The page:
The Long Defeat and the Cross

AdorationLambVanEyckBajaFew ideas contrast as starkly to our modern myths as Tolkien’s view of history as “the long defeat.” I have been very interested in the continuing comments that struggle with the perceived pessimism of such a phrase. I have refrained from commenting at length myself, for the very reason that I wanted to do so in an article. For the nature of the long defeat that is the Christian life and the Christian experience through time goes to the very heart of the faith – and a heart that most would like to avoid.

For the long defeat through time is nothing other than the playing out of the Cross through time. It is not the failure of the Church and of Christians – though our failures certainly participate in the long defeat. Nor is it a pessimism born of the modern experience as we reflect on the tragedies of our times.

The tendency of many (particularly among contemporary Christians) to relegate the Cross to a historical moment, renders that “defeat” to the past and writes the remainder of subsequent history and the coming future under the heading of the resurrection. Christ died – but now He’s risen – having taken away any need for the Cross.

But this is utterly contrary to the preaching of Christ and the witness of the Scriptures. The Cross is more than historical moment – it is a revelatory moment as well – one that makes known the way of God and the manner of our salvation – always and everywhere.

Whosoever would be my disciple, let him deny himself, take up his cross and follow me.

The cross to which Christ refers is improperly relegated to an individual’s experience in contemporary thought. The whole history of the Church, its path through time, has been a manifestation of the Cross. The occasional “triumphs” (as measured by the world) are very often the times of greatest unfaithfulness to the gospel. The “blood of the martyrs is the seed of the Church,” according to the fathers. We have no teaching about building on “success.”

Just as all of human history prior to Christ is seen as culminating in His death and resurrection – so all subsequent human history should be seen as a cosmic version of the same.

The vision of St. John is the triumph of the slain Lamb.

The witness of the faith points towards a coming victory. But that victory is ironic, sudden, and an intervention rather than an unfolding of an evolving kingdom. There is no Scriptural nor patristic witness contrary to this.

Tolkien understood all of this through the lens of his very classical Roman Catholicism. The same understanding permeates the thought of the Orthodox fathers as well. If there is an “evolution” or an “unfolding,” it will be of the Cross as seeming defeat.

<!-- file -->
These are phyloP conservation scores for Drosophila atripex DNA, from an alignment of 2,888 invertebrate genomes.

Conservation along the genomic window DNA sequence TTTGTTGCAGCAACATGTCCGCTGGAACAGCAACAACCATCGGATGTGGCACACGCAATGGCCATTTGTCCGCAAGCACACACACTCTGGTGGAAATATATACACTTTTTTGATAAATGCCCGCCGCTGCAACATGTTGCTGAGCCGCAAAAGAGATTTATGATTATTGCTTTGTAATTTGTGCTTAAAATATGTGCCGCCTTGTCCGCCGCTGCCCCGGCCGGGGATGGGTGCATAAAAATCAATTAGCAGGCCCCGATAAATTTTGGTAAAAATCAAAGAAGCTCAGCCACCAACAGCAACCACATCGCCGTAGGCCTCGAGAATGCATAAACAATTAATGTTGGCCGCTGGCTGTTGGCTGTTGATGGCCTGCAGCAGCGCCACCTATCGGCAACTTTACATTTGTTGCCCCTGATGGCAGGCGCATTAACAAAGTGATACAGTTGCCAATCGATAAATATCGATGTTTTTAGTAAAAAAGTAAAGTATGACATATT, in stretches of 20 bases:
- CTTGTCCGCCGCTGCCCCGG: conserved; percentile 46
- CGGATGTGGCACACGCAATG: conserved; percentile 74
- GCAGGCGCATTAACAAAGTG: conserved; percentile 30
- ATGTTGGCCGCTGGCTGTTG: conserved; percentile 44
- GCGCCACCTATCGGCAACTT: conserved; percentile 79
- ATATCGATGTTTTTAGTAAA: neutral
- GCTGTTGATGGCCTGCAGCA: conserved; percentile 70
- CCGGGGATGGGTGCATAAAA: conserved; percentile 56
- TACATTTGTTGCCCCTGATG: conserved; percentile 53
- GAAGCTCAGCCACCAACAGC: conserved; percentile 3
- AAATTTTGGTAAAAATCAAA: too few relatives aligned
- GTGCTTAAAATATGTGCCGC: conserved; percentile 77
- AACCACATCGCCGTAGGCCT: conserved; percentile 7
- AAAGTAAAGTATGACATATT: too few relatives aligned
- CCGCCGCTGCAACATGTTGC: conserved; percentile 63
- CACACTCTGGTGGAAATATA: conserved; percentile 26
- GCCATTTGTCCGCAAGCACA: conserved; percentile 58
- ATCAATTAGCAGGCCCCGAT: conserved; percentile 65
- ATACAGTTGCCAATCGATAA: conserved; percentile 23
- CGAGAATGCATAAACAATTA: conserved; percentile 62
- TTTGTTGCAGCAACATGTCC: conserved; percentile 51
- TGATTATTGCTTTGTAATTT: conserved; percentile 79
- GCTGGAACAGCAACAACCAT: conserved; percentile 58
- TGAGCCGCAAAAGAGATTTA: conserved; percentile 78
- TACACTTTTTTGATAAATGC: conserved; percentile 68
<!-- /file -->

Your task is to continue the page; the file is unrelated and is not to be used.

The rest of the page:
And unless those days were shortened, no flesh would be saved; but for the elect’s sake those days will be shortened. (Mat 24:22)

The Church is the body of Christ, and, like Him, its culmination in the world will be crucifixion. The character of a world that crucifies the whole of the Church, is the character of the darkness that has been a murderer from the beginning.

If the world hates you, you know that it hated Me before it hated you. If you were of the world, the world would love its own. Yet because you are not of the world, but I chose you out of the world, therefore the world hates you. (Joh 15:18-19)

That hatred of the light is the source and cause of human suffering. It is already present in the world, and it grows. The trajectory of that growth in the short term cannot be described. But the trajectory in the long term is nothing short of the Cross – the long defeat.

I think that some Christians are uncomfortable with a phrase like “long defeat” because the Cross has somehow lost its original meaning for them. So swallowed in the victory of Christ’s resurrection has it become, that we fail to remember its character of defeat. Our adversary understands only that our defeat means his victory. In this he is utterly mistaken and it is the resurrection that assures us and encourages us not to fear the Cross.

But the resurrection is never anything apart from the Cross. There is no Resurrected Christ who is not always the Crucified Christ. Nor will there ever be a victorious Church that is not always the defeated Church.

Those who long for a return to Christendom (in all its various forms) engage in an understandable nostalgia. But they do not engage in something promised by the gospel nor established as a theological necessity.

The promise to the Church is that the “gates of hell will not prevail.” People fail to realize that those gates are something that shut us within hell. The gates will not prevail for we will be victorious from within hell itself – even as Christ our God trampled down death by death, and not from without.

The long defeat is the path to Christ’s victory. There is no other path and no other true victory.